Too many people do not have equal access to the goods and services we need for a decent life, and too much stress is being put on the planet – our shared home.
This crisis is fueled by unsustainable consumption. It is a system which is not natural but has been created by people – so people can change it.
All over the world communities are demonstrating alternative methods we can live in balance between people and planet.
‘Sharing community’ is the method Green Action Week is focusing on to achieve this future.
When people collaborate and share goods and services, it brings communities closer together and brings social benefits that reduce our environmental impact at the same time. The sharing community works for people and the planet.
In 2015, world leaders agreed to 17 Global Goals (officially known as the Sustainable Development Goals or SDGs). These goals have the power to create a better world by 2030, by ending poverty, fighting inequality and addressing the urgency of climate change.
Green Action Week contributes to Goal 12: Responsible Consumption and Production – you can read more detail about Green Action Week and SDG12 here.
Green Action Week is an initiative by the Swedish Society for Nature Conservation (SSNC) and is carried out in coordination with Consumers International (CI).
If you are not a member of CI or partner of SSNC then you can still be part of the campaign even if you are not eligible for funding.
Green Action Week would welcome hearing about your sharing community plans – please fill out this form (3 short questions) and we will be in contact.
The situation with the novel coronavirus (covid-19) is changing rapidly, so first of all we want to repeat that if you have any questions, please contact Green Action Week early in the process and we intend to be flexible.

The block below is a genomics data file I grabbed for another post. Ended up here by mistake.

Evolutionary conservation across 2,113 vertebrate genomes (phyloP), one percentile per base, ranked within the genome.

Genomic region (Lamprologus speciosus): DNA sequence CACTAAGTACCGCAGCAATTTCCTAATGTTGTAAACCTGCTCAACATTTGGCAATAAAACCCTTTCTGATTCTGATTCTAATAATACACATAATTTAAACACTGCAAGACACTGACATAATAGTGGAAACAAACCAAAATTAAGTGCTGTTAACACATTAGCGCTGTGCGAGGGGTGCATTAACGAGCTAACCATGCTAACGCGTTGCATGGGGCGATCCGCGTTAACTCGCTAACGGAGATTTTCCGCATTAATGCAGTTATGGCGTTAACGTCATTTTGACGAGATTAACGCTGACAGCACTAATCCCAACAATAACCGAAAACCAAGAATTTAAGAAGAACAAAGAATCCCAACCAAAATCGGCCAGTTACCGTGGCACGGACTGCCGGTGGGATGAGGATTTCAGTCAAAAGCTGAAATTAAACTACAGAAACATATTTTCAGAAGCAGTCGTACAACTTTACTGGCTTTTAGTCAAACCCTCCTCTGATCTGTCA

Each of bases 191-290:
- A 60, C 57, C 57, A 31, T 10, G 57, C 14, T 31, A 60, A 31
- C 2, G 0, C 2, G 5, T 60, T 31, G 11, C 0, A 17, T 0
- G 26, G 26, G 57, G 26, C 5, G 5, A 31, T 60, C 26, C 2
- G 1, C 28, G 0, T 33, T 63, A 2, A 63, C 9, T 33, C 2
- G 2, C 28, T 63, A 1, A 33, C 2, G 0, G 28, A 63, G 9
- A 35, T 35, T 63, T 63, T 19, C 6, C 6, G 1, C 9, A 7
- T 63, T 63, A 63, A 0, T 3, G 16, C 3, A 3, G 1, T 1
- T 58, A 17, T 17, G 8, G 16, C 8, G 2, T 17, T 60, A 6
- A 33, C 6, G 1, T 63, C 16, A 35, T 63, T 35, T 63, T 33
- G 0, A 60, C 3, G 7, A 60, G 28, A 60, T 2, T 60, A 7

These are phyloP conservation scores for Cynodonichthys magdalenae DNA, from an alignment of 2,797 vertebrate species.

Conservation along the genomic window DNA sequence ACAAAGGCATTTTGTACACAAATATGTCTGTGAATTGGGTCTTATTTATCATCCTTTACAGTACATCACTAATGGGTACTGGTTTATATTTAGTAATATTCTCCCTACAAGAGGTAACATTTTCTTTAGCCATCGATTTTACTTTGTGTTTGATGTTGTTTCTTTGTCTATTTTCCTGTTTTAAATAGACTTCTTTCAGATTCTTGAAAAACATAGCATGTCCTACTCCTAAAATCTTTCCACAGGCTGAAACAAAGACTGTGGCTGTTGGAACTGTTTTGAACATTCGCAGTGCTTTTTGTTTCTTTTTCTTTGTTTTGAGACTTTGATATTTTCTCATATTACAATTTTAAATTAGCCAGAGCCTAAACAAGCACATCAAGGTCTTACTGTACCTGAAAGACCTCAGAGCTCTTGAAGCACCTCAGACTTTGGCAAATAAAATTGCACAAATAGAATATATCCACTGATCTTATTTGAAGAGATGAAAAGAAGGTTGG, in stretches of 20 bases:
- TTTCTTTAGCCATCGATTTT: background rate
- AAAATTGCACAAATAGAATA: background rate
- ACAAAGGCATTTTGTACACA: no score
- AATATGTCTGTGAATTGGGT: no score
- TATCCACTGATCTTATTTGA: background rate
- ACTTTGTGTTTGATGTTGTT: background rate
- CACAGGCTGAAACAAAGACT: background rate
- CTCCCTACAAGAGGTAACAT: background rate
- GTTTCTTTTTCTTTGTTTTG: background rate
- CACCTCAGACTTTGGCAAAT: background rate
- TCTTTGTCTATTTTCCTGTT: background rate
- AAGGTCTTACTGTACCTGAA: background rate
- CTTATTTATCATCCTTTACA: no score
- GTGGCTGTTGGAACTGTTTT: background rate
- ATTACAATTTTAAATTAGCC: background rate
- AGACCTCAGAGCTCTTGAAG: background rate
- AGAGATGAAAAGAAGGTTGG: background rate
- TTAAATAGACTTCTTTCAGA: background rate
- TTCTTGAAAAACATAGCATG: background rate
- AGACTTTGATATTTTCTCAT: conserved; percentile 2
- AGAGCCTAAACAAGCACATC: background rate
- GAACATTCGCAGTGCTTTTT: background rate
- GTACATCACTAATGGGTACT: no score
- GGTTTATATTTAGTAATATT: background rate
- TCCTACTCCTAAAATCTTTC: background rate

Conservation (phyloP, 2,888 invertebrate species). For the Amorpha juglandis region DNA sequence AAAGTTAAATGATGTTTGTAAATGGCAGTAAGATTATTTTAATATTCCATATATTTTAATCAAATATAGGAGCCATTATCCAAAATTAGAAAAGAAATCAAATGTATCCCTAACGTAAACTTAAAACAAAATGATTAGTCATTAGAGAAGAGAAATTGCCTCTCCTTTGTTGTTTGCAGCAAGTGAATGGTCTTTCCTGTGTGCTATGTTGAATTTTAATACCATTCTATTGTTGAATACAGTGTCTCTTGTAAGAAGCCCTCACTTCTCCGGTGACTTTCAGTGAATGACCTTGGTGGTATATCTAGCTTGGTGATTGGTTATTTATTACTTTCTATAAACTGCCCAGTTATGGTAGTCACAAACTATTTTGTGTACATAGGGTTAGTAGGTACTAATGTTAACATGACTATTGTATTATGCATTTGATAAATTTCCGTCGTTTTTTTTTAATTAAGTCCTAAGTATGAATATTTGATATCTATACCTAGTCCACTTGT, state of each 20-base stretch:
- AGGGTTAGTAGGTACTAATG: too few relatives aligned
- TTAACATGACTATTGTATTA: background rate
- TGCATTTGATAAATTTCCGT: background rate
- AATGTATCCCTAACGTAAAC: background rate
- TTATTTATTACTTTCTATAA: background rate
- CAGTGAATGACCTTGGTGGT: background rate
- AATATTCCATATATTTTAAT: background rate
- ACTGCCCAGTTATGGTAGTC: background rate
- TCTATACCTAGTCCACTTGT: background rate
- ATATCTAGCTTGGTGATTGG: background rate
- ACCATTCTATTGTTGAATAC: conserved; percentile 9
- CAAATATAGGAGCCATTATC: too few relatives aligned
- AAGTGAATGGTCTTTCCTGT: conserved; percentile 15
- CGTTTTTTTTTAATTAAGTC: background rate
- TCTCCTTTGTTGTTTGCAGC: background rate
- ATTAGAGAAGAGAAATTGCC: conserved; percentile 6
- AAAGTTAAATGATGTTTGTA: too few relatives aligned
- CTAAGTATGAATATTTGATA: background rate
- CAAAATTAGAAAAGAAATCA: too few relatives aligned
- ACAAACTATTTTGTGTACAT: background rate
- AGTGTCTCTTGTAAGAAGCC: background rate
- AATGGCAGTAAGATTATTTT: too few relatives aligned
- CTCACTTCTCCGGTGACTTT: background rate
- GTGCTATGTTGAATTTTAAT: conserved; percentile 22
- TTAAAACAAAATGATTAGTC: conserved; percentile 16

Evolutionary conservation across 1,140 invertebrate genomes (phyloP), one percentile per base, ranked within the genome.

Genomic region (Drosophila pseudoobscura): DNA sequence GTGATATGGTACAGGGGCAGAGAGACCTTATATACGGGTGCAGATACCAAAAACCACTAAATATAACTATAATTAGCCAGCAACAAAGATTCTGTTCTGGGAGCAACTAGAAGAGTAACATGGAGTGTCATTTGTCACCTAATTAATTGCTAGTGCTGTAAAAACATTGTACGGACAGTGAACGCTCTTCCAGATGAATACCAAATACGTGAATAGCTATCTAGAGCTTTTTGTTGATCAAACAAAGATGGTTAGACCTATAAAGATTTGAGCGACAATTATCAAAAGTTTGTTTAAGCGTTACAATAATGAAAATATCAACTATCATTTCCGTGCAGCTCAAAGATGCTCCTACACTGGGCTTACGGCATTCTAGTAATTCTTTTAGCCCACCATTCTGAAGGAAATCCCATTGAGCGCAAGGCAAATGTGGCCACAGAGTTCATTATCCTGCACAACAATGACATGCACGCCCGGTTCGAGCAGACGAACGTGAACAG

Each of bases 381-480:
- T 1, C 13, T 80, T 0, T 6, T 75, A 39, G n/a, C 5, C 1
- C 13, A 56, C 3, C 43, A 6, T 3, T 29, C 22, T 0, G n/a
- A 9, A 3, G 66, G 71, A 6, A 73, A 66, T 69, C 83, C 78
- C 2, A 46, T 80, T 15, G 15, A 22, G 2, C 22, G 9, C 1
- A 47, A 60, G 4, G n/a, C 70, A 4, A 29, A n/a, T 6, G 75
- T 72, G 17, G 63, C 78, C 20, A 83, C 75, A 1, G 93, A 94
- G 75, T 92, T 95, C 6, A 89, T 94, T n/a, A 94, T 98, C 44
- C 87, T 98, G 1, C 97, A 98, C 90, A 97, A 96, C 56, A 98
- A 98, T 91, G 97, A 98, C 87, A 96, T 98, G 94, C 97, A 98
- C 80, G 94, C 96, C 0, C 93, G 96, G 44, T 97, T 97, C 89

Our general advice when planning activities is to proactively adapt to the situation caused by the virus, rather than postpone, cancel, or assume it will not affect you.
In the email you have received from Consumers International and SSNC you should have the link to a support document with more advice specifically for planning with covid-19 in mind.
In Brazil, local groups used sharing to link together the whole consumer chain: food grown in seed-sharing schemes being sold in a co-operative cafe, where visitors were taught sewing techniques to fix old clothes into reusable bags. In the cafe, reusable bags were free to be borrowed by customers, and customers brought in unneeded toys to share with schoolchildren to get the next generation thinking about what they could share.
In India, the Gujarati phrase આપ-લે નો ઓટલો (‘give and take’) was used on the streets and in the media. On ‘Ghandhi Jayanti’ (Mahatma Ghandhi’s birthday), volunteers took to the streets of Berhampur, to remind people of a proud Indian tradition of the “environmental, economic, social and cultural benefits of sharing community.”
In Fiji, local seamstresses and weavers were invited to share their skills in how to upcycle old clothing and fabric cast-offs that participants brought along to share – and turn them into reusable bags that could be used by the community. This was done both to protect their marine ecosystem from plastic bags and to bring new respect to older skills which could provide a source of sustainable income.
In the Philippines, ‘Bayanihan’ (a tradition of communal unity and sharing amongst rural people) is threatened by the prevention of seed-sharing and farmers becoming dependent on corporations’ chemicals and technology, rather than each other. Local groups are creating seed banks and trial farms to share seeds, technological equipment, and community support so they can grow safe, affordable and sustainable food for everyone.